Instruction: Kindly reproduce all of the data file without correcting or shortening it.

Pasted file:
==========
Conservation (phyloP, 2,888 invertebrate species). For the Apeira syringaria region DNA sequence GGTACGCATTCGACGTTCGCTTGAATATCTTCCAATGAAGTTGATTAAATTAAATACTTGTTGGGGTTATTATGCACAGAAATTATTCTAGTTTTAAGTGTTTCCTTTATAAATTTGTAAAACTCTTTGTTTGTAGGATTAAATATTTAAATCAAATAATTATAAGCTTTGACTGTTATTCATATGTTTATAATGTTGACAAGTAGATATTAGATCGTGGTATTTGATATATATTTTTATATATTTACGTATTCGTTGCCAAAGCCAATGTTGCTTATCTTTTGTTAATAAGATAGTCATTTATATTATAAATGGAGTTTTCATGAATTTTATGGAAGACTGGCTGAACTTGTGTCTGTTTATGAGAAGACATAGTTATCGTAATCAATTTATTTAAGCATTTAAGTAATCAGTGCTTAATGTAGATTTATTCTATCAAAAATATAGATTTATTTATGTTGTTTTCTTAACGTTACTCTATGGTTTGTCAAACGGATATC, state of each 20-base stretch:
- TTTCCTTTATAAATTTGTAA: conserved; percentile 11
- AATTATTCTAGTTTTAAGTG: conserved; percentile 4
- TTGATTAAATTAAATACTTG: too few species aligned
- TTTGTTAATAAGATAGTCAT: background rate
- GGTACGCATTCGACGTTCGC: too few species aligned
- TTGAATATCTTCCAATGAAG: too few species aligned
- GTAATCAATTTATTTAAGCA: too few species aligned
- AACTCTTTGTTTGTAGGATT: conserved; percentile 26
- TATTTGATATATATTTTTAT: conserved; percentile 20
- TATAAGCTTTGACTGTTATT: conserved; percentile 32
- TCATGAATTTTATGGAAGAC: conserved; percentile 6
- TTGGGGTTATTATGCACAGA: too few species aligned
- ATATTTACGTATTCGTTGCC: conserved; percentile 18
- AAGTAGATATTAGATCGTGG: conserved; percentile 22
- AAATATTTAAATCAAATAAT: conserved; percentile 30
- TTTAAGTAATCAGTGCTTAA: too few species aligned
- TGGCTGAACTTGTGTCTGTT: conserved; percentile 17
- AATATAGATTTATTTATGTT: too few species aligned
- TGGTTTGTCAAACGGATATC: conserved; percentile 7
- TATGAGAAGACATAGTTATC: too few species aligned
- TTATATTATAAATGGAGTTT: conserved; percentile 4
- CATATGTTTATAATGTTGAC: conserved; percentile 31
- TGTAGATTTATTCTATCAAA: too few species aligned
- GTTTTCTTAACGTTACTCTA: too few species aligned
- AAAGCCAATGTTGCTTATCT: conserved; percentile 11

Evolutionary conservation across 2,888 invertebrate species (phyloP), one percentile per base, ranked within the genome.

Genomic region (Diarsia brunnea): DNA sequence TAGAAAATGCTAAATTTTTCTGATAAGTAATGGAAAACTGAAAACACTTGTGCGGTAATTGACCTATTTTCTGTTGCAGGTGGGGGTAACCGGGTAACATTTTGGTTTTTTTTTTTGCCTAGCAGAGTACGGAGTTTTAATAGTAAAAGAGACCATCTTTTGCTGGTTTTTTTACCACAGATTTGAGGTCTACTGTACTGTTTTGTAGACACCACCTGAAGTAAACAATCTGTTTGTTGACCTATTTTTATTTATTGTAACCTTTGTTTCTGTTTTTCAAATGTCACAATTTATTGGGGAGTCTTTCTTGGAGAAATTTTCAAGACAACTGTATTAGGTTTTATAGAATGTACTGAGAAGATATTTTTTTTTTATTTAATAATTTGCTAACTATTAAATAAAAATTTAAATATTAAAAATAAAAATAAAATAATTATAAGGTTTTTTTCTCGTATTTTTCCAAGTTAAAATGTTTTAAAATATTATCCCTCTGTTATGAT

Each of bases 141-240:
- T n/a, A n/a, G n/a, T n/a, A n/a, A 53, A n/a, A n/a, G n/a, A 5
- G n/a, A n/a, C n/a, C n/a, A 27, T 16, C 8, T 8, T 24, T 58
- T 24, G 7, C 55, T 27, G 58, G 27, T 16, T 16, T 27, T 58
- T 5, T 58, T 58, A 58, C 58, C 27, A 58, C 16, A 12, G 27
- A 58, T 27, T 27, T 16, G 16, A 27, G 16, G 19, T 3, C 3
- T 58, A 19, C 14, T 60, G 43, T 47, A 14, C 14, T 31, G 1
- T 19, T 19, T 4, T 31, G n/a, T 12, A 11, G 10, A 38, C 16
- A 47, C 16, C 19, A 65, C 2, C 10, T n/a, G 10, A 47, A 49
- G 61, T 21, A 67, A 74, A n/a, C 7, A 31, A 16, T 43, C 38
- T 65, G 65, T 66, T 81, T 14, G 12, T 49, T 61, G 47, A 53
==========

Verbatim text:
Conservation (phyloP, 2,888 invertebrate species). For the Apeira syringaria region DNA sequence GGTACGCATTCGACGTTCGCTTGAATATCTTCCAATGAAGTTGATTAAATTAAATACTTGTTGGGGTTATTATGCACAGAAATTATTCTAGTTTTAAGTGTTTCCTTTATAAATTTGTAAAACTCTTTGTTTGTAGGATTAAATATTTAAATCAAATAATTATAAGCTTTGACTGTTATTCATATGTTTATAATGTTGACAAGTAGATATTAGATCGTGGTATTTGATATATATTTTTATATATTTACGTATTCGTTGCCAAAGCCAATGTTGCTTATCTTTTGTTAATAAGATAGTCATTTATATTATAAATGGAGTTTTCATGAATTTTATGGAAGACTGGCTGAACTTGTGTCTGTTTATGAGAAGACATAGTTATCGTAATCAATTTATTTAAGCATTTAAGTAATCAGTGCTTAATGTAGATTTATTCTATCAAAAATATAGATTTATTTATGTTGTTTTCTTAACGTTACTCTATGGTTTGTCAAACGGATATC, state of each 20-base stretch:
- TTTCCTTTATAAATTTGTAA: conserved; percentile 11
- AATTATTCTAGTTTTAAGTG: conserved; percentile 4
- TTGATTAAATTAAATACTTG: too few species aligned
- TTTGTTAATAAGATAGTCAT: background rate
- GGTACGCATTCGACGTTCGC: too few species aligned
- TTGAATATCTTCCAATGAAG: too few species aligned
- GTAATCAATTTATTTAAGCA: too few species aligned
- AACTCTTTGTTTGTAGGATT: conserved; percentile 26
- TATTTGATATATATTTTTAT: conserved; percentile 20
- TATAAGCTTTGACTGTTATT: conserved; percentile 32
- TCATGAATTTTATGGAAGAC: conserved; percentile 6
- TTGGGGTTATTATGCACAGA: too few species aligned
- ATATTTACGTATTCGTTGCC: conserved; percentile 18
- AAGTAGATATTAGATCGTGG: conserved; percentile 22
- AAATATTTAAATCAAATAAT: conserved; percentile 30
- TTTAAGTAATCAGTGCTTAA: too few species aligned
- TGGCTGAACTTGTGTCTGTT: conserved; percentile 17
- AATATAGATTTATTTATGTT: too few species aligned
- TGGTTTGTCAAACGGATATC: conserved; percentile 7
- TATGAGAAGACATAGTTATC: too few species aligned
- TTATATTATAAATGGAGTTT: conserved; percentile 4
- CATATGTTTATAATGTTGAC: conserved; percentile 31
- TGTAGATTTATTCTATCAAA: too few species aligned
- GTTTTCTTAACGTTACTCTA: too few species aligned
- AAAGCCAATGTTGCTTATCT: conserved; percentile 11

Evolutionary conservation across 2,888 invertebrate species (phyloP), one percentile per base, ranked within the genome.

Genomic region (Diarsia brunnea): DNA sequence TAGAAAATGCTAAATTTTTCTGATAAGTAATGGAAAACTGAAAACACTTGTGCGGTAATTGACCTATTTTCTGTTGCAGGTGGGGGTAACCGGGTAACATTTTGGTTTTTTTTTTTGCCTAGCAGAGTACGGAGTTTTAATAGTAAAAGAGACCATCTTTTGCTGGTTTTTTTACCACAGATTTGAGGTCTACTGTACTGTTTTGTAGACACCACCTGAAGTAAACAATCTGTTTGTTGACCTATTTTTATTTATTGTAACCTTTGTTTCTGTTTTTCAAATGTCACAATTTATTGGGGAGTCTTTCTTGGAGAAATTTTCAAGACAACTGTATTAGGTTTTATAGAATGTACTGAGAAGATATTTTTTTTTTATTTAATAATTTGCTAACTATTAAATAAAAATTTAAATATTAAAAATAAAAATAAAATAATTATAAGGTTTTTTTCTCGTATTTTTCCAAGTTAAAATGTTTTAAAATATTATCCCTCTGTTATGAT

Each of bases 141-240:
- T n/a, A n/a, G n/a, T n/a, A n/a, A 53, A n/a, A n/a, G n/a, A 5
- G n/a, A n/a, C n/a, C n/a, A 27, T 16, C 8, T 8, T 24, T 58
- T 24, G 7, C 55, T 27, G 58, G 27, T 16, T 16, T 27, T 58
- T 5, T 58, T 58, A 58, C 58, C 27, A 58, C 16, A 12, G 27
- A 58, T 27, T 27, T 16, G 16, A 27, G 16, G 19, T 3, C 3
- T 58, A 19, C 14, T 60, G 43, T 47, A 14, C 14, T 31, G 1
- T 19, T 19, T 4, T 31, G n/a, T 12, A 11, G 10, A 38, C 16
- A 47, C 16, C 19, A 65, C 2, C 10, T n/a, G 10, A 47, A 49
- G 61, T 21, A 67, A 74, A n/a, C 7, A 31, A 16, T 43, C 38
- T 65, G 65, T 66, T 81, T 14, G 12, T 49, T 61, G 47, A 53